This is the second blog post with my thoughts about Windows 8. This time, I have some gripes about the Tablet PC Input Panel which leads to concerns about the integration of the Modern UI with the desktop UI. In the first post, I discussed the Start Menu. In the last part, I am coming to grips with the lack of new features and the good things about Windows 8.
Tablet PC Input Panel
As a long-time Tablet PC user (since about 2003), I’ve also long used the Tablet PC Input Panel. It’s a user interface element that allows using touch or pen-based input in virtually every application. For example, even though my favorite text editor doesn’t directly support ink or touch, I can use pen or touch-based input because I enter the text on the Tablet PC Input Panel and it converts it to text and puts it in the editor.
In Windows 8, the Input Panel received some improvements, especially touch-oriented ones, such as much bigger buttons and a split touch keyboard version that you can use with your thumbs. But there is a major design flaw in Windows 8 (which stems directly, I think, from the Modern UI approach). When on the desktop and launching the Tablet PC Input Panel, the Taskbar is covered up. That means when I am drafting a quick e-mail in Outlook and need to refer to a web site, I actually have to close the Input Panel so I can switch to the browser, bring it back up to use type something in the browser, close it again, switch back to Outlook and then bring it up again to finish the e-mail. It’s amazing how something so simple actually consumes a lot of time.
Poor and Inconsistent UI Integration
The discussion on the Tablet PC Input Panel leads to a discussion of how poorly the Modern and desktop UIs are integrated in some instances.
The most prominent example of the poor integration has to be the Network icon in the Notification Area. Vista and 7 presented a small popup menu showing the current network connections. You could also click on a hyperlink to open the Network and Sharing Center. When troubleshooting, that’s a very logical next step to take. Instead, in Windows 8, a large bar appears that takes over all of the right side of the (primary) monitor with a Modern UI style to it. There’s no reason for that bar to be so large, other than the Modern UI guidelines I suppose.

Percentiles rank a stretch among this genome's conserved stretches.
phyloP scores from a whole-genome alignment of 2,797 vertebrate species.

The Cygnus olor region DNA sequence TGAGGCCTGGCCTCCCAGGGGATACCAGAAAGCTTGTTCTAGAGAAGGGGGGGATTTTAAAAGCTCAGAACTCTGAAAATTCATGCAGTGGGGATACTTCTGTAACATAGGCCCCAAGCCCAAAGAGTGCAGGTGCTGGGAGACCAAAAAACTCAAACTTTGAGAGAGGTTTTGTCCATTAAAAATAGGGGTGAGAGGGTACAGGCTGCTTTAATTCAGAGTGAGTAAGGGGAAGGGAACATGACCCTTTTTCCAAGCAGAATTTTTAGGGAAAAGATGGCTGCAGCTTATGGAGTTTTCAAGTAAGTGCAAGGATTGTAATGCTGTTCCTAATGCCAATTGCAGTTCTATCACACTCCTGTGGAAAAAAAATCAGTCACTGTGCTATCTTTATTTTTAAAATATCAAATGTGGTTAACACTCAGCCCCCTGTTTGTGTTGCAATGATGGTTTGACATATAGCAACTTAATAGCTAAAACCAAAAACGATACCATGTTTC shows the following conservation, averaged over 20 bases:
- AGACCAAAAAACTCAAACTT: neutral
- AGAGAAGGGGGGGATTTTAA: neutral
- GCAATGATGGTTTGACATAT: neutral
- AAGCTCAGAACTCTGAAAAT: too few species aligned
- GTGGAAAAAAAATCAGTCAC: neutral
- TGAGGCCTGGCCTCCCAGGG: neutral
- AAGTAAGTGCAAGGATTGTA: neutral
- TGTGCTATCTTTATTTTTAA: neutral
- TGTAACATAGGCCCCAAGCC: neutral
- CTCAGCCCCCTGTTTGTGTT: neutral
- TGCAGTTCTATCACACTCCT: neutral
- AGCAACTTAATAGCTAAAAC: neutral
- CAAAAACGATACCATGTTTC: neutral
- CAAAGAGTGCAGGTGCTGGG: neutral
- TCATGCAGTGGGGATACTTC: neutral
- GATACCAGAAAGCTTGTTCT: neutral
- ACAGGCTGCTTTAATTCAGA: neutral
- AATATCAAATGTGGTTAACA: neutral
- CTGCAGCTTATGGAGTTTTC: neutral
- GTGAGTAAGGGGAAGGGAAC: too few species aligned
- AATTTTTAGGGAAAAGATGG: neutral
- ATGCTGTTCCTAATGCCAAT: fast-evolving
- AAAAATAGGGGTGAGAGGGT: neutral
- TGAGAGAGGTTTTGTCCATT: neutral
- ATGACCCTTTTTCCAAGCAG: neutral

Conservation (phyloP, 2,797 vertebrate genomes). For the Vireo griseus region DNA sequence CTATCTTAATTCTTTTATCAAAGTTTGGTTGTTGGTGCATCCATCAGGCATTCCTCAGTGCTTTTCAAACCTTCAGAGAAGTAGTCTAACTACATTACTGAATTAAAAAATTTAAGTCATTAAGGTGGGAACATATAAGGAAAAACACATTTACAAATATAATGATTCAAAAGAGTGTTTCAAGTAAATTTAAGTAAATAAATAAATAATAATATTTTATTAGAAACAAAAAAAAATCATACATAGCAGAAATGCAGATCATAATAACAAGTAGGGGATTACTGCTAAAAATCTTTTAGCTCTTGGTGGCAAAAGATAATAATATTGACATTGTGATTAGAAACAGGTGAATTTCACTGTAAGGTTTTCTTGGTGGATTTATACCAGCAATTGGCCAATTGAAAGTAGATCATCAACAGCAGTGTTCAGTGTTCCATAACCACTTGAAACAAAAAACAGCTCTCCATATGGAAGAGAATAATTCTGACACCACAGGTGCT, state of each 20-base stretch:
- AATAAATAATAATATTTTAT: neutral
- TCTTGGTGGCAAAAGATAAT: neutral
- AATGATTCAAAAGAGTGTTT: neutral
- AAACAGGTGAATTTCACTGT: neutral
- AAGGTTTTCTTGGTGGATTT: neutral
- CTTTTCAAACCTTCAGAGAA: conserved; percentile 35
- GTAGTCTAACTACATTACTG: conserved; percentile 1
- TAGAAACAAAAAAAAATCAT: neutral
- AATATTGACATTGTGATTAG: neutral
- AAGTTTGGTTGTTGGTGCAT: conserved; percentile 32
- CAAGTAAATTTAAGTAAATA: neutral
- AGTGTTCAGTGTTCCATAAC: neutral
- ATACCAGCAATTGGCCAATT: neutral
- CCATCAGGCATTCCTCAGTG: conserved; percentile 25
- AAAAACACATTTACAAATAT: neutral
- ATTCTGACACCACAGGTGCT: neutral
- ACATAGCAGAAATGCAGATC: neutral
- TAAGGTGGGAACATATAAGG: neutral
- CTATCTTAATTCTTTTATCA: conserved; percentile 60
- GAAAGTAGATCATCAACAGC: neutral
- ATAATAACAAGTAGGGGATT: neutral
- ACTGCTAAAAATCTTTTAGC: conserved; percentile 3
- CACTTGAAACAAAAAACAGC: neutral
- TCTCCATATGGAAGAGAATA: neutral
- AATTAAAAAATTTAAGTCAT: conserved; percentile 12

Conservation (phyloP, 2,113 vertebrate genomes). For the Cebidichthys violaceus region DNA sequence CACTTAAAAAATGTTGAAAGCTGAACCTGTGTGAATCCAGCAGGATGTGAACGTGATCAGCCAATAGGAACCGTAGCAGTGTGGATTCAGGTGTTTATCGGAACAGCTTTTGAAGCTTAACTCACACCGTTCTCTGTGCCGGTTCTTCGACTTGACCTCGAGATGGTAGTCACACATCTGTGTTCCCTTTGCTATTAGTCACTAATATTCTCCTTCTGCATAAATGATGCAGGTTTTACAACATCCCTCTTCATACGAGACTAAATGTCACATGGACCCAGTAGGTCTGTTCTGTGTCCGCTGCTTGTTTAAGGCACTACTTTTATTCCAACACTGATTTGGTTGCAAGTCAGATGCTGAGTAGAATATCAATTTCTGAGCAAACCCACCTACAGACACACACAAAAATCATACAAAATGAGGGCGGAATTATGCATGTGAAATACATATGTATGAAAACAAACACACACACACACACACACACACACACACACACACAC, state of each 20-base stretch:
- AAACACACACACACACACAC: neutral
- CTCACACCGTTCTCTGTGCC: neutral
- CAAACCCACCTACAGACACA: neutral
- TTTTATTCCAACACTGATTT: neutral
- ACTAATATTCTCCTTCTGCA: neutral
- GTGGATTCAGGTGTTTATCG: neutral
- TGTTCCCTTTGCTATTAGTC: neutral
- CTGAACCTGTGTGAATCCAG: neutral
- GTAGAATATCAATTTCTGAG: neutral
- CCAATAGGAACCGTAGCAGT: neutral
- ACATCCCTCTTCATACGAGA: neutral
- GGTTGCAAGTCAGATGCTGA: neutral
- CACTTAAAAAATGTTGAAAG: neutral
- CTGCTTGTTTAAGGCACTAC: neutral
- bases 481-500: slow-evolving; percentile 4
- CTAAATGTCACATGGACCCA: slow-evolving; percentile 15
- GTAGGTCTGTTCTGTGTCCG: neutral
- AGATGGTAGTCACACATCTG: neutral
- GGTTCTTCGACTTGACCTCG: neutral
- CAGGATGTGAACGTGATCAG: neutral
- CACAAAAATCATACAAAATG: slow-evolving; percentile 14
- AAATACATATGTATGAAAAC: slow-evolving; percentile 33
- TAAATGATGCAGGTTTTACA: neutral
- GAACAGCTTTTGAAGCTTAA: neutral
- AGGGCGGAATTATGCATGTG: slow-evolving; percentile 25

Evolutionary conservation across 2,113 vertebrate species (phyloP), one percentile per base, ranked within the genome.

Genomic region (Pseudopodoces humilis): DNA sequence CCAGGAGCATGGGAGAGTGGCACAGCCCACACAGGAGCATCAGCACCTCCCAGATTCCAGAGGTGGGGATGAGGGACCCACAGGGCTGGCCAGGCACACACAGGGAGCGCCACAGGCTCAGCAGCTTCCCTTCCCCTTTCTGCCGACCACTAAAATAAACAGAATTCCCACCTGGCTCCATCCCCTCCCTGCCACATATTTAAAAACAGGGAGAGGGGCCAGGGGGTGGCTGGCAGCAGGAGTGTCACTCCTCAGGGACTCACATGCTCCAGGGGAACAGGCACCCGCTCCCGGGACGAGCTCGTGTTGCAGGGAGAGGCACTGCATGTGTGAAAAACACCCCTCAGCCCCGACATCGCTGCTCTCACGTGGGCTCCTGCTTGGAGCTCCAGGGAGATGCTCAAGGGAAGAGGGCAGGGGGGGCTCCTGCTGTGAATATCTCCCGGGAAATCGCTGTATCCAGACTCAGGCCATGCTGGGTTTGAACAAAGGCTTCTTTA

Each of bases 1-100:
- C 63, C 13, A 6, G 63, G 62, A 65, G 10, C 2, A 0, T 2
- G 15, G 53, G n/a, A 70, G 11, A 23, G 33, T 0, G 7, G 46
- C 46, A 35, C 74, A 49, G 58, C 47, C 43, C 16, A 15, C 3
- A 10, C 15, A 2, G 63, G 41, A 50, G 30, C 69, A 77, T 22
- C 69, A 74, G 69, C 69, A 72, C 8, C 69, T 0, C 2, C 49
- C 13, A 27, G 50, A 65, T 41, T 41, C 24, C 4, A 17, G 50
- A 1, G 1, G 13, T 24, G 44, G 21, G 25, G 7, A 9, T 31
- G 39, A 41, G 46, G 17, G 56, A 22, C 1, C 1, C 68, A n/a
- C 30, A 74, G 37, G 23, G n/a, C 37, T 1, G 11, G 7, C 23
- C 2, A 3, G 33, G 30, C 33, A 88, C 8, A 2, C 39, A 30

The size of the UI wouldn’t be so bad, if it wasn’t for the fact that there is nowhere to go from there. Yes, you can connect to a wireless network by clicking or tapping on its name. However, there is no left- or right-click functionality to modify existing network settings or see more details. There is also no way to open the Network and Sharing Center from that UI: you have to right-click the Network icon for that. But, oh wait, the network UI, just like the Input Panel, overlays the Taskbar thereby hiding the icon you were about to right-click on to open the Network and Sharing Center.
Other areas where you can experience the same disconnect is in the Autorun dialog, the “Open with” dialog, “Show Bluetooth Devices,” and quite frankly, the Start Menu itself.
In all, I would have far preferred when I was in the desktop UI that I would not have seen a sign of the Modern UI. The Modern UI does not work well with a keyboard and mouse (there is no close button on any of those dialogs I mentioned above) and is visually very disjoined from the other elements of the desktop UI. Not to mention those dialogs overlap the Taskbar, which is very weird.
Even if Microsoft insists on having the Modern UI bleed through on the desktop, it’s still done very inconsistenly. Why does the Network icon show a Modern UI but the Volume and Power icons don’t? It’s a similar issue to that experienced by the Start Menu Search changes: it’s hard to intuitively know what to expect because of the inconsistencies.